The conversion of investors to the climate cause offers another reason for hope. Asset owner coalitions, such as Climate Action 100+, and asset manager alliances, such as the Net Zero Asset Managers initiative, represent nearly $70 trillion in assets. And more than 600 investors (of which we are part), with more than 40 trillion dollars in assets, signed the Global Investor Declaration at COP27 to promote policies that allow a just transition to a low carbon economy.
This increased activism among investors reflects a goal that we all share, regardless of our nationalities or political affiliations: financial profitability. It is in the interest of all parties involved to capitalize on the growth potential of climate solutions, which is why recent efforts to politicize environmental, social and governance goals have proved so counterproductive. Sustainable investing is not about defending certain values, but about creating value.
When investors have useful information and the right incentives, we can let the capital markets do what they do best: allocate capital at scale; But first, policymakers need to focus on the extremely real business opportunities for climate solutions, rather than specific agendas based on outdated terminology. The recent decision by the US Department of Labor to reverse restrictions that prohibited retirement trustees from considering environmental, social and governance (ESG) criteria is a step in the right direction.
The powerful combination of sustainable finance and rapid innovation in climate technologies could accelerate the transition to carbon neutrality. If we finance nuclear, wind, solar and geothermal energy, as well as clean energy storage technologies – such as reversible hydroelectric plants and thermal storage – we can achieve that the production of electrical energy – which currently represents more than a quarter of greenhouse gas emissions – be more sustainable. And by accelerating the development of green hydrogen technology we can solve the problem of intermittent renewable energy and avoid the need to improve electricity grids.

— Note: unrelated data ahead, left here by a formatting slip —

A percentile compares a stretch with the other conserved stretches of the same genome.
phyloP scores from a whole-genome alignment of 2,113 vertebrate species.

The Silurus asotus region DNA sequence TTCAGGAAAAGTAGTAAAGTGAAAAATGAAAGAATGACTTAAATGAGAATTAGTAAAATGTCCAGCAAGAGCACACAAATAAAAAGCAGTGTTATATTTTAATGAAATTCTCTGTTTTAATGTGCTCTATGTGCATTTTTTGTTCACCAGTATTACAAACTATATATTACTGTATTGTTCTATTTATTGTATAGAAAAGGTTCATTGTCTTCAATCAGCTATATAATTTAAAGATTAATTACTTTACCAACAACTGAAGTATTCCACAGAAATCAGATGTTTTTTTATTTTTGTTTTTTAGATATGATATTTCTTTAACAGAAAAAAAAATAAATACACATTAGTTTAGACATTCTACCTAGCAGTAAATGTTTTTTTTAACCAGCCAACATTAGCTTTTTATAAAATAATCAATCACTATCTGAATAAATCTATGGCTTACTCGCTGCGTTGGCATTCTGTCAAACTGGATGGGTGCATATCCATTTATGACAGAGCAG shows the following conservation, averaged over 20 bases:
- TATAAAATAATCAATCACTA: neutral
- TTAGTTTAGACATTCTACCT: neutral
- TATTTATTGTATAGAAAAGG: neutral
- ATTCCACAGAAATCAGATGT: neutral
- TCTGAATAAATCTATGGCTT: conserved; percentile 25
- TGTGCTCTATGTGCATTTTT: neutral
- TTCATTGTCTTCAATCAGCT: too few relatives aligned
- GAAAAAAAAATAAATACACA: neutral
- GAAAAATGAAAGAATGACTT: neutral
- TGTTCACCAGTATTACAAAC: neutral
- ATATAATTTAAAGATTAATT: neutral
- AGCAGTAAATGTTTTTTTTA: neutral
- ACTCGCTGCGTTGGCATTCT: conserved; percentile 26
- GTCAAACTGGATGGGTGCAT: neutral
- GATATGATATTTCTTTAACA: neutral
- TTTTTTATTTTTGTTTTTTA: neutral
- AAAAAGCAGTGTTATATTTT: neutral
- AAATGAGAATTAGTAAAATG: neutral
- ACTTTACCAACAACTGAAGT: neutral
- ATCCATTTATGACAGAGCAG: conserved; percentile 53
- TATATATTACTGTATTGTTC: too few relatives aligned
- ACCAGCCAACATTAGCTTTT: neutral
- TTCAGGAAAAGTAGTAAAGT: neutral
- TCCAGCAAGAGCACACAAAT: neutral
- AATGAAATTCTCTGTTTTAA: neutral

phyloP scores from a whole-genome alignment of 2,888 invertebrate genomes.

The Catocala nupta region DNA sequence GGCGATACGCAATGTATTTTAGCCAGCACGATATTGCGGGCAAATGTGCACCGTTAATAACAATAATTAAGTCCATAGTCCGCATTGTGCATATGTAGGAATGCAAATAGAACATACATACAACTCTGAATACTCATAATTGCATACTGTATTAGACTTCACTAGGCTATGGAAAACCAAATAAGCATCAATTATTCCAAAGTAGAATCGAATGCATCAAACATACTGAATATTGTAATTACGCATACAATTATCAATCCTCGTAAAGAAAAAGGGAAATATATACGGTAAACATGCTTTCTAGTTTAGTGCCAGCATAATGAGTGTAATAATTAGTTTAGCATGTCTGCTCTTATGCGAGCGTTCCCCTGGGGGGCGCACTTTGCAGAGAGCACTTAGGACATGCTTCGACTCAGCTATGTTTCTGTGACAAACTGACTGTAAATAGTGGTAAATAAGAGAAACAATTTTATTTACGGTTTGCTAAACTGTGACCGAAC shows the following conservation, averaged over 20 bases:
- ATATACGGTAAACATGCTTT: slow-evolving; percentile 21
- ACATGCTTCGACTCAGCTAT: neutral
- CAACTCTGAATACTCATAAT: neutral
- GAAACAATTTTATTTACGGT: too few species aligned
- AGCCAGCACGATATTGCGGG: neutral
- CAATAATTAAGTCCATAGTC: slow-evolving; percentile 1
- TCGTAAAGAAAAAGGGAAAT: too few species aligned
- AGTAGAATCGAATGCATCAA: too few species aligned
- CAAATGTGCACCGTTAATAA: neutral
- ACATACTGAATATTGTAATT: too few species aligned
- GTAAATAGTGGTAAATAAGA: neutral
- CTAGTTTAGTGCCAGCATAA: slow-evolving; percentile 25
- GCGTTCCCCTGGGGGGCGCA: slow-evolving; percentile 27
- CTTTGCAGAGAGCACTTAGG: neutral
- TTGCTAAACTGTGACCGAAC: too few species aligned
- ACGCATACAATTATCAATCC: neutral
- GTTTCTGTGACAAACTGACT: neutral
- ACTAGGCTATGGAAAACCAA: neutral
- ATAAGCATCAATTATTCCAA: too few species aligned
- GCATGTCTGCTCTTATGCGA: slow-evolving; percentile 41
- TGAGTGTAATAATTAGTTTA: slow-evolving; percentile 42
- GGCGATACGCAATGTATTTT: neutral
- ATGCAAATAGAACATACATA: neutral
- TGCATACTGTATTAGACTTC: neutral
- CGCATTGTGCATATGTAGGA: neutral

Although the war in Ukraine hampered the transition to a low-carbon economy, it also highlighted the need for energy and food security. Shutting down an oil or gas pipeline, after all, is much easier than preventing the sun from shining or the wind from blowing. But to create sustainable and resilient systems, countries and companies must invest in energy efficient infrastructure and sustainable agriculture. Of course, some of these climate solutions are still not cheap, but with time and support from governments, and with growing interest from the capital markets, the technologies can be scaled up and become more affordable.
The challenges ahead may seem daunting, but there are reasons to be hopeful. Global climate investment is on track to exceed $915 billion this year, up 13% from 2021. By continuing to activate capital markets, we can allocate resources where they are needed most, achieve a net-zero economy, and mitigate the worst effects of climate change.
*Chris Bradley is a Director of the McKinsey Global Institute and a Senior Partner at McKinsey & Company in Sydney and Marc Canal Noguer is a Fellow of the McKinsey Global Institute in Barcelona.